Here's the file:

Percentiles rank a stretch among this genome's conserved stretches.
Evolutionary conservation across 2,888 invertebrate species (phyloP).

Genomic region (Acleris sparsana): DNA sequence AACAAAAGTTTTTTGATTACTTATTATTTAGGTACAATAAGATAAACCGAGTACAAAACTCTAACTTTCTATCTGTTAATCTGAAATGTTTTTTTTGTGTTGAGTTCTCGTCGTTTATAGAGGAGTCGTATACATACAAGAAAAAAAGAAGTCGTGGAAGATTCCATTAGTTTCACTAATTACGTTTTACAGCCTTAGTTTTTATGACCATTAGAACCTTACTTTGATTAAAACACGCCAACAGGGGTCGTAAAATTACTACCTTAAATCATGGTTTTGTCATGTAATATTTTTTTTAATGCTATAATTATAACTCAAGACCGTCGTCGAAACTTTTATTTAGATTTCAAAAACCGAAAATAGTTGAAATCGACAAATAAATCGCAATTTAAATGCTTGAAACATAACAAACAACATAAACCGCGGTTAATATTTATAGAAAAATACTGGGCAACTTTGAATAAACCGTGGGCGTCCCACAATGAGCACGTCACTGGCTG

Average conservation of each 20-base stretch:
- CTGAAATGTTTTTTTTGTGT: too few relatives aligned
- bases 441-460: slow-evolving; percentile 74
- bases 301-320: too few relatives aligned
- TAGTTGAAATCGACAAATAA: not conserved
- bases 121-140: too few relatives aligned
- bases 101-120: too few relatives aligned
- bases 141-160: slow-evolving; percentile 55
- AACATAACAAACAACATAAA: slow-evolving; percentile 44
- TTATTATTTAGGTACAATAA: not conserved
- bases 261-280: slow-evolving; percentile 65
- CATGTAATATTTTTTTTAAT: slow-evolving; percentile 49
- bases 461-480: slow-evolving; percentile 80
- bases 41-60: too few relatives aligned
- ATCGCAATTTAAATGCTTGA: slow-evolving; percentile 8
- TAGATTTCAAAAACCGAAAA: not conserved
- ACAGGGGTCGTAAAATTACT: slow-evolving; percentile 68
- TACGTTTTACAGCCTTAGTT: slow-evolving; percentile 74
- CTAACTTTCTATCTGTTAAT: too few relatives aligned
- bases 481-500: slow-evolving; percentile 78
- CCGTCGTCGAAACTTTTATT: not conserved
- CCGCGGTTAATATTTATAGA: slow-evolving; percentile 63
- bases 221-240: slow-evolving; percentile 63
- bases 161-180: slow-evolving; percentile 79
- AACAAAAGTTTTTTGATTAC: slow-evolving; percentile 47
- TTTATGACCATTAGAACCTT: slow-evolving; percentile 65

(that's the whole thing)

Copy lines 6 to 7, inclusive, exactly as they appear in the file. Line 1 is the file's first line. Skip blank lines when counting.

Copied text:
- bases 441-460: slow-evolving; percentile 74
- bases 301-320: too few relatives aligned